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The Diaspora’s role in entrepreneurial development in the Caribbean

With the identified constraints of access to funding, taxation and bureaucracy, an inadequately trained workforce, crime and corruption, the Diaspora is called upon to play a significant role in entrepreneurial development within the region.

These were some of the sentiments that came out of a business and management conference staged by the Mona School of Business and Management recently.

It was said that despite these barriers, research has shown that the region, when compared with a number of developed countries, has higher levels of entrepreneurial intention. For these reasons it is believed that the Diaspora can play a vibrant role in local entrepreneurship.

From a body of work examined about entrepreneurship and regional development, scholars and presenters alike were of the view that the Diaspora can strengthen the platform by providing capital, the know- how, and access to a transnational network of connections.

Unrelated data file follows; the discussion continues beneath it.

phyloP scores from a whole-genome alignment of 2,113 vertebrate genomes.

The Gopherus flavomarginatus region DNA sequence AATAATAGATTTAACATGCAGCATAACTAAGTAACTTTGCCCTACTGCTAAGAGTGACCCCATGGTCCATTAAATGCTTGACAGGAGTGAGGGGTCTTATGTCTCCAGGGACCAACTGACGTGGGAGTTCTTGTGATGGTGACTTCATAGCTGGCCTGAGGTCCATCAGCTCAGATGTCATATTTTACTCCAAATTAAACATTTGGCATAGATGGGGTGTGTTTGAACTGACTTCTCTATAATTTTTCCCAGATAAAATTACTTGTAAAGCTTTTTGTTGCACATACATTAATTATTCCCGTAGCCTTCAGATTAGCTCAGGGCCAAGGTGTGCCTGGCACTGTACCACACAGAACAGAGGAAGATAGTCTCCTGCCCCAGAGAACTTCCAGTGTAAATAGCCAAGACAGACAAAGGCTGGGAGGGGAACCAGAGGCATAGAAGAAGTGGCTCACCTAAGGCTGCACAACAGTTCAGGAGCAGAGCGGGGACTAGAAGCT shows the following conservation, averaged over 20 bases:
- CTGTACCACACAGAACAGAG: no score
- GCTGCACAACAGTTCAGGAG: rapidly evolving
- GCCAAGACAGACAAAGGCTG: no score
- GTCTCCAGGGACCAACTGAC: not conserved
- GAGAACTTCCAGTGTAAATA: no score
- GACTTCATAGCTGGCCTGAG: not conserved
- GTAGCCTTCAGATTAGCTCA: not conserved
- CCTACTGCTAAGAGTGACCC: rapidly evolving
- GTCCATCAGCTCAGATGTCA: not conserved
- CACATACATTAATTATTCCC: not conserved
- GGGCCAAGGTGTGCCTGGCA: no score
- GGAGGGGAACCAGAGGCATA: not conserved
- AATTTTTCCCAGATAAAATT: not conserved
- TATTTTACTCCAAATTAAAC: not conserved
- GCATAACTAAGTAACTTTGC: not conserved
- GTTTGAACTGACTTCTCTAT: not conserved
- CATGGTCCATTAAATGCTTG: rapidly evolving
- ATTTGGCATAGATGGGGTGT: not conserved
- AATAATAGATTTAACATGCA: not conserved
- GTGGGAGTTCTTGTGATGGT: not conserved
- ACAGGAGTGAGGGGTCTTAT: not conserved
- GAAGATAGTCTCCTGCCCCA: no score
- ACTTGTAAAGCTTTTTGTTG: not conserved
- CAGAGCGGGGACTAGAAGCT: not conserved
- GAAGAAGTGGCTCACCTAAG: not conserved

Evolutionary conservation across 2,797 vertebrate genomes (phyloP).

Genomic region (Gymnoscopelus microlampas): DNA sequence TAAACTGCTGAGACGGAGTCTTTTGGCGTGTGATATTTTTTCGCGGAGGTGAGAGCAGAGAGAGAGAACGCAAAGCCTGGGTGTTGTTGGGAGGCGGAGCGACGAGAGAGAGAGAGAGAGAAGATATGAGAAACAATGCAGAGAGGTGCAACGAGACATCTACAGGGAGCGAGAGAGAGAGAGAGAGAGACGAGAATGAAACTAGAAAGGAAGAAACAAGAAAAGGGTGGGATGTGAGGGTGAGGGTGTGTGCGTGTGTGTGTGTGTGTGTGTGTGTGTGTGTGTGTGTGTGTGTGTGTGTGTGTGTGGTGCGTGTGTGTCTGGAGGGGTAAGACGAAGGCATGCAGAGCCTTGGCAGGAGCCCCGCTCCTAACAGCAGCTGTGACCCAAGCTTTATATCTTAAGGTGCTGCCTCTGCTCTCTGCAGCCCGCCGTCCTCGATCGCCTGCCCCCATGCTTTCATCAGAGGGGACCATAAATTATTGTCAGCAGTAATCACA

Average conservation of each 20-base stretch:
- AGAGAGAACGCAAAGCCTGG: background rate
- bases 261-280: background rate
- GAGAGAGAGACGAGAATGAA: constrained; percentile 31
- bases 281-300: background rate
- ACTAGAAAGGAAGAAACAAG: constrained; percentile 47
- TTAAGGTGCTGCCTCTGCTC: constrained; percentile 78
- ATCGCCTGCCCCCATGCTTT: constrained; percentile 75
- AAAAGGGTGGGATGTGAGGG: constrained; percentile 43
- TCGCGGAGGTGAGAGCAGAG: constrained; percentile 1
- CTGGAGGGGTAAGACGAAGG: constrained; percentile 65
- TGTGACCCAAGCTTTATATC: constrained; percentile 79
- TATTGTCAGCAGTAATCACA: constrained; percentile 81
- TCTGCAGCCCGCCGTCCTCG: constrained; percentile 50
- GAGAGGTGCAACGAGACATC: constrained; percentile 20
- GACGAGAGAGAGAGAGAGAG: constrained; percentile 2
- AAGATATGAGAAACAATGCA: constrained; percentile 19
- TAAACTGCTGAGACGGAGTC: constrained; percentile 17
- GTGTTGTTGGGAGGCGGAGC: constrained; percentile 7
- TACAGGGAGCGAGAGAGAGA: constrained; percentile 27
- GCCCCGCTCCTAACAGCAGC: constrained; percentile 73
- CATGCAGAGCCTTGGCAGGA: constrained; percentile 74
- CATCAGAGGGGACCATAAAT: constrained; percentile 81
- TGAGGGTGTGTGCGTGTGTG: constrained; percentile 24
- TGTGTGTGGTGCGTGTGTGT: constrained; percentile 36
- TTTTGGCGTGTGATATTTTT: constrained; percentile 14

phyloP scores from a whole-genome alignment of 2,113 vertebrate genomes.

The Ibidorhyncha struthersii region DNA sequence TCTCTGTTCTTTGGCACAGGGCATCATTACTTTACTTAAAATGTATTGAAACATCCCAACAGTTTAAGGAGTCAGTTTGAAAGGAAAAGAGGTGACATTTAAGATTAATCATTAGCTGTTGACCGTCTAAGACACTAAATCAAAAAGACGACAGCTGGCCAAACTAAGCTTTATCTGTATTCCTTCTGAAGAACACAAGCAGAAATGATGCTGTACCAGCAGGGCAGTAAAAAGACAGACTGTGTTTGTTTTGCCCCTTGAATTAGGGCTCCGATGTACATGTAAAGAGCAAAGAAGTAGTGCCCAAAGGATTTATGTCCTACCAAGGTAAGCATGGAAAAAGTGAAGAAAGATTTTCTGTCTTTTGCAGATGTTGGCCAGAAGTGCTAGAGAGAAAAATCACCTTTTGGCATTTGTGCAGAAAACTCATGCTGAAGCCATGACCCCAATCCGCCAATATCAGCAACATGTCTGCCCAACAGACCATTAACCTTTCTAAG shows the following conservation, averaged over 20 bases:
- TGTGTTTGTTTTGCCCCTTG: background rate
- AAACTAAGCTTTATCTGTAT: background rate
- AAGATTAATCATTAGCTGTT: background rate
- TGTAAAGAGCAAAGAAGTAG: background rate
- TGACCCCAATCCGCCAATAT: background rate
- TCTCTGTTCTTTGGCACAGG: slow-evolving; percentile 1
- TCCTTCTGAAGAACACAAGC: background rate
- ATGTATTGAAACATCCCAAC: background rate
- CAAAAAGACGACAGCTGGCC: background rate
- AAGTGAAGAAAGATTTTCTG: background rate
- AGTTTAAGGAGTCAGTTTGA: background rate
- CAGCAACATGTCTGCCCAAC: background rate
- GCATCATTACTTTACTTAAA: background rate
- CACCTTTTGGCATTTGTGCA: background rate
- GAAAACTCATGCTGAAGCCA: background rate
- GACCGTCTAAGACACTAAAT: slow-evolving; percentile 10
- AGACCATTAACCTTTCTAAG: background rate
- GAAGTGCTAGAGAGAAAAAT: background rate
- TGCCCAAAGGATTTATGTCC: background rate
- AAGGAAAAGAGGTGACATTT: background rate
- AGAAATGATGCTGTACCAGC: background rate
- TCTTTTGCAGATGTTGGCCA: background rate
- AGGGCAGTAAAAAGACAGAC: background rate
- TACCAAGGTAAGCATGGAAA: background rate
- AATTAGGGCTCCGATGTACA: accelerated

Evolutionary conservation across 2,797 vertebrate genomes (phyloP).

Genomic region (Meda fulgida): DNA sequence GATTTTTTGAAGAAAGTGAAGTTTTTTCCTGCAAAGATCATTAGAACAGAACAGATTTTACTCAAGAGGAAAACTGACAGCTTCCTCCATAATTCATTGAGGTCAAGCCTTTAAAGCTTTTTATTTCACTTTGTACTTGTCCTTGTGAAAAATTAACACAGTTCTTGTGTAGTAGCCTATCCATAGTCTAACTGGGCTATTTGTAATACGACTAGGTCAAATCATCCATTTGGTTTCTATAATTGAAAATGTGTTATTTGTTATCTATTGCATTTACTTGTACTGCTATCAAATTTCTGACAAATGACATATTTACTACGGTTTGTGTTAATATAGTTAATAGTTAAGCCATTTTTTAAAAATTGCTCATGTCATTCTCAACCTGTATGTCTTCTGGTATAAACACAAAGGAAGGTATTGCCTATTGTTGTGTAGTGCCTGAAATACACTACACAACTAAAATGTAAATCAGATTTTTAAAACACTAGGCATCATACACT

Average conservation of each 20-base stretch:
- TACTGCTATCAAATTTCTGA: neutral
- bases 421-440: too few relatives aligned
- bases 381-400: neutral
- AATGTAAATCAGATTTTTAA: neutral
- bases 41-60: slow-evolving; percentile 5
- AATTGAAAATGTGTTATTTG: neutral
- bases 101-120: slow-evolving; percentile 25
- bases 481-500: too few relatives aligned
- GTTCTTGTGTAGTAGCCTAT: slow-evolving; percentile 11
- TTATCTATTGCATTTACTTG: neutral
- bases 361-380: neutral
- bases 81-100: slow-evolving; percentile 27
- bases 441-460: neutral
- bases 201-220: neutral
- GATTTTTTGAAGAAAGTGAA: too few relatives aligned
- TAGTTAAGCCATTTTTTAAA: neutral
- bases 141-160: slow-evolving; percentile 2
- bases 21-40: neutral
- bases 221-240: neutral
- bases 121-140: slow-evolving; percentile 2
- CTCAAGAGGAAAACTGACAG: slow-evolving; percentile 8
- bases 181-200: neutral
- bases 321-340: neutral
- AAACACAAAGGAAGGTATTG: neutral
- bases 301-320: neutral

Joseph Matalon, in addressing the conference, added that he strongly supports existing literature and the narratives put forward to support how the Diaspora as a group can contribute to economic development.

“Much work remains to be done in order to truly capitalise on the opportunities of [the] Diaspora’s involvement, which can be done by including more and better data on the Diaspora as well as their interest and motivation,” he said.

Other discourse on the subject matter also puts forward that governments can do more to remove obstacles and create opportunities for the Diaspora in order for them to be more engaged.

In addition to those actions mentioned by Matalon, other means of harnessing their assistance could involve identifying goals, mapping location and skills of Diaspora members, fostering a relationship of trust with the Diaspora, and maintaining sophisticated means of communication with them.

Matalon also urges countries to not look to the Diaspora as a source for equity capital. He instead calls on government, private sector and academia to “put shoulders to the wheel in partnership”.

“It is this type of collaboration that will offset Sir Arthur Lewis’ vision of creating a dynamic and innovative indigenous entrepreneurial class that can play an outsized role in fulfilling economic development,” he stated.

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